According to the current U.S. Department of State Travel Advisory at the date of this report’s publication, Mexico has been assessed as Level 2: exercise increased caution.
Overall Crime and Safety Situation
U.S. Embassy Mexico City does not assume responsibility for the professional ability or integrity of the persons or firms appearing in this report. The ACS Unit cannot recommend a particular individual or location and assumes no responsibility for the quality of service provided.
The U.S. Department of State has assessed Mexico City as being a CRITICAL-threat location for crime directed at or affecting official U.S. government interests.
Please review OSAC’s Mexico-specific webpage for original OSAC reporting, consular messages, and contact information, some of which may be available only to private-sector representatives with an OSAC password.
The Department of State divides its roles and responsibilities in Mexico among 10 consular districts. This Crime and Safety Report focuses on the Embassy’s district, which is composed of Mexico City, the southern tip of Tamaulipas State and the following 13 states: Chiapas, Estado de México, Guanajuato, Guerrero, Hidalgo, Michoacán, Morelos, Oaxaca, Puebla, Querétaro, Tabasco, Tlaxcala, and Veracruz. For information regarding the security environment elsewhere, please reference the Crime and Safety Reports for Tijuana, Nogales, Hermosillo, Ciudad Juarez, Nuevo Laredo, Matamoros, Monterrey, Guadalajara, or Merida.
The general crime rate in Mexico City is above the U.S. national average, and crime varies widely. The low rate of criminal convictions contributes to the high rate of crime. Although there is no pattern of criminals specifically targeting foreign or U.S. businesses/personnel, criminals will target anyone perceived as lucrative and vulnerable. Criminals select victims based on an appearance of prosperity, vulnerability, or a lack of awareness. Armed robberies, kidnappings, car thefts, credit card fraud, and various forms of residential/street crime are daily concerns. Jewelry (including expensive watches) and cellular phones can be sold easily in vast illegal markets. Thefts of the vehicle’s operating computer and sound systems are common crimes. Although Mexico employs strict gun-control laws, criminals are often armed with handguns or knives.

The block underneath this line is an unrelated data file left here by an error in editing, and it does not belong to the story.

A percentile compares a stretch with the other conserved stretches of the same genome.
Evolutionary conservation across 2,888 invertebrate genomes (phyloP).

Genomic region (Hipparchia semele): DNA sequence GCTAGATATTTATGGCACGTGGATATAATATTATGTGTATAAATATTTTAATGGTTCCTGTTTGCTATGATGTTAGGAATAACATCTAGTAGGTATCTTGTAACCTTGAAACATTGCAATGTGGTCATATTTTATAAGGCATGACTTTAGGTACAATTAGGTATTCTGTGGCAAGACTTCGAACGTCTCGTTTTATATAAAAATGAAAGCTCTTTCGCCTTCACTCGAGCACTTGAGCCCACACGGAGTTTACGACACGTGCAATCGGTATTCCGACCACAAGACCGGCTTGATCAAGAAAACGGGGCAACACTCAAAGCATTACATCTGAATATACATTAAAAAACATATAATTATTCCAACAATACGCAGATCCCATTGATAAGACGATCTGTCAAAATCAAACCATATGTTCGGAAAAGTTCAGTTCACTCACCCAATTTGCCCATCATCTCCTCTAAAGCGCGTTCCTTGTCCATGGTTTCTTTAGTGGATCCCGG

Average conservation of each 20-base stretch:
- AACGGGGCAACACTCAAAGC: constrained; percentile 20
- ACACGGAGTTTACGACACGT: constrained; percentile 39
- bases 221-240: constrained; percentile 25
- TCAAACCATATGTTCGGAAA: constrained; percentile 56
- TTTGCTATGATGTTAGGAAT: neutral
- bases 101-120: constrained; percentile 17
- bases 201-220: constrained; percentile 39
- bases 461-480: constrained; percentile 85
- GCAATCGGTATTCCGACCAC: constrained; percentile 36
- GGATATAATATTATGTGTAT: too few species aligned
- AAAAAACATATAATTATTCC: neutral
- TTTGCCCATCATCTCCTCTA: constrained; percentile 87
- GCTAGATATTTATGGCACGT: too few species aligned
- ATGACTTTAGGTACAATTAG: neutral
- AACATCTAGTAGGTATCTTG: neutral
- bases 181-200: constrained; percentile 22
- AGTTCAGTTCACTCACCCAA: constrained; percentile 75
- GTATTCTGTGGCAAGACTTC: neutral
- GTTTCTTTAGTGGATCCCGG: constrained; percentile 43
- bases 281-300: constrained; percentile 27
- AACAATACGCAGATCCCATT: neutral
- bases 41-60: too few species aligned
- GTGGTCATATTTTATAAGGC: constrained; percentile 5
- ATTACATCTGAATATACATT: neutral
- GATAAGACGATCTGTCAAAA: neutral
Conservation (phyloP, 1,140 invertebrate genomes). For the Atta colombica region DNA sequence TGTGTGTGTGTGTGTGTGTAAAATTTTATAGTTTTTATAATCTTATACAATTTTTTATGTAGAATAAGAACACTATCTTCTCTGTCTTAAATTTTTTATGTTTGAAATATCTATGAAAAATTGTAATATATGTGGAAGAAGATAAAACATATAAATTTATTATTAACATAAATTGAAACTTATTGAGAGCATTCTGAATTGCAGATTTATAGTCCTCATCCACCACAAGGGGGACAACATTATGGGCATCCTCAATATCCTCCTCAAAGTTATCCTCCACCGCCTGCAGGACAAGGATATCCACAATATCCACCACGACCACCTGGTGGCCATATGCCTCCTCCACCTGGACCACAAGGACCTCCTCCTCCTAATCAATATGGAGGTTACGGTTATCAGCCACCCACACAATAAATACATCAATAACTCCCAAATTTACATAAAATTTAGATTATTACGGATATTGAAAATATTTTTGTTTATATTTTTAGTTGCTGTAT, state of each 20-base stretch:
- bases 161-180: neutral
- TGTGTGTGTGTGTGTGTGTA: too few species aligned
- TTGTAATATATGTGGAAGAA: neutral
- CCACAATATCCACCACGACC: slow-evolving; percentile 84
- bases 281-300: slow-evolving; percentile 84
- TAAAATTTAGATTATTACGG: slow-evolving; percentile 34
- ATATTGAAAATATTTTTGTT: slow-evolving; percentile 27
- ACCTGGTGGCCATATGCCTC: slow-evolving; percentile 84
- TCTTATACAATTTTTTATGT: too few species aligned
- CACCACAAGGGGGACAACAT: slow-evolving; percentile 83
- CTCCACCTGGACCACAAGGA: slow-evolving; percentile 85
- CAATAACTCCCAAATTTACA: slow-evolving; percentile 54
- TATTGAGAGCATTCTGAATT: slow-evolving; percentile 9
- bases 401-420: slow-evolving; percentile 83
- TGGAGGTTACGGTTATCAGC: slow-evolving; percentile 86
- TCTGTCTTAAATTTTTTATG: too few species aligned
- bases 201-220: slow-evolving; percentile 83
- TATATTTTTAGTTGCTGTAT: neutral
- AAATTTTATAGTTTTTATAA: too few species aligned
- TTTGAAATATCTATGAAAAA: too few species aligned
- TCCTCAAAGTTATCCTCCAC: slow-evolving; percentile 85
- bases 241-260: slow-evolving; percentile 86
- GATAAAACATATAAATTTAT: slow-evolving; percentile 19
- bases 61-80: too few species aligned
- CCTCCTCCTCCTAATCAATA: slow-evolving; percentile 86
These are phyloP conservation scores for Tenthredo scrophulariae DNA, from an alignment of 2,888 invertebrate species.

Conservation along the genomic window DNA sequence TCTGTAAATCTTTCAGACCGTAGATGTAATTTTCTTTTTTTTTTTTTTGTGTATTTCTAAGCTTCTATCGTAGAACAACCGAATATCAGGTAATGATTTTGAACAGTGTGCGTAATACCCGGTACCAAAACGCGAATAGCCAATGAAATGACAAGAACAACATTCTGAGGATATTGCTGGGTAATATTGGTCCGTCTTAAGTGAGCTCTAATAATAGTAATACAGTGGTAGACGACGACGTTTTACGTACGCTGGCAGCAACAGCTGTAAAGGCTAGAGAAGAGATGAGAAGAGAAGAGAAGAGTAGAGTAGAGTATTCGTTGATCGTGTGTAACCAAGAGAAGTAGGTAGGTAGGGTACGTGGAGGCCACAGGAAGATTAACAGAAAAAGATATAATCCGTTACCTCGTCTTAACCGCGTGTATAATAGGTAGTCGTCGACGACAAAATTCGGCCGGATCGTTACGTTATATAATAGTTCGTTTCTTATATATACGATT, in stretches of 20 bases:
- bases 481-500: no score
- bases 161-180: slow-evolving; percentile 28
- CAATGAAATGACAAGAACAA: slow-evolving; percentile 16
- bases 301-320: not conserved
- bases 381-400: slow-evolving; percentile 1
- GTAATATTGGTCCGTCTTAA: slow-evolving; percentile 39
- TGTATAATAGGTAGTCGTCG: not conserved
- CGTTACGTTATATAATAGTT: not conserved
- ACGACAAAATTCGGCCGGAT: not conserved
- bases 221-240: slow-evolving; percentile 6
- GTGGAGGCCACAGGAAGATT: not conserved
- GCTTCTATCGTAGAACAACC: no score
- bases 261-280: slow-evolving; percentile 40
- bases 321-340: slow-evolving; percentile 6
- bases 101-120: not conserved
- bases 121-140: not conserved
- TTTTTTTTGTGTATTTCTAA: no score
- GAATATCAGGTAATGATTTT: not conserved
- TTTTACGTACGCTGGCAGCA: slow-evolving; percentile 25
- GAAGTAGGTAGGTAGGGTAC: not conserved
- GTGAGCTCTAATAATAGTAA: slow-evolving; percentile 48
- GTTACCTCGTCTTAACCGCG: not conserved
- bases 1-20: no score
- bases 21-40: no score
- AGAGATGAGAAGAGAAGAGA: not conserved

Organized criminal groups continue to cause significant levels of violence throughout parts of the country. The northern half of Mexico was considered a higher threat area, primarily due to organized criminal conflicts and competition for drug trafficking routes to the U.S.; however, recent statistics show that violence is on the rise in central and southern states, particularly in Guerrero, Michoacán, and Estado de México. One common practice is for gangs to charge protection fees or add their own tax to products/services with the threat of violence for those who fail to pay. Foreign and U.S. companies have been extorted, and some have been attacked for not responding to demands. Some criminal groups will mandate that individuals or even whole communities work for them as lookouts or couriers. Others will threaten municipal and state administrators into accepting corrupt practices. Beheadings, lynching, torture, and other gruesome displays of violence, as well as high numbers of forced disappearances, have become routine occurrences, including in the Mexico City metropolitan area. Numerous journalists and bloggers have been killed for reporting on these incidents.
Mexico is experiencing a combination of conditions that collectively degrade the security environment in certain areas. The government has captured some of its most wanted criminals. Consequently, organized criminal groups are becoming much less organized and disciplined. Various groups have splintered into smaller gangs, which have branched out into different illegal business activities, and associated violence is spreading across Mexico.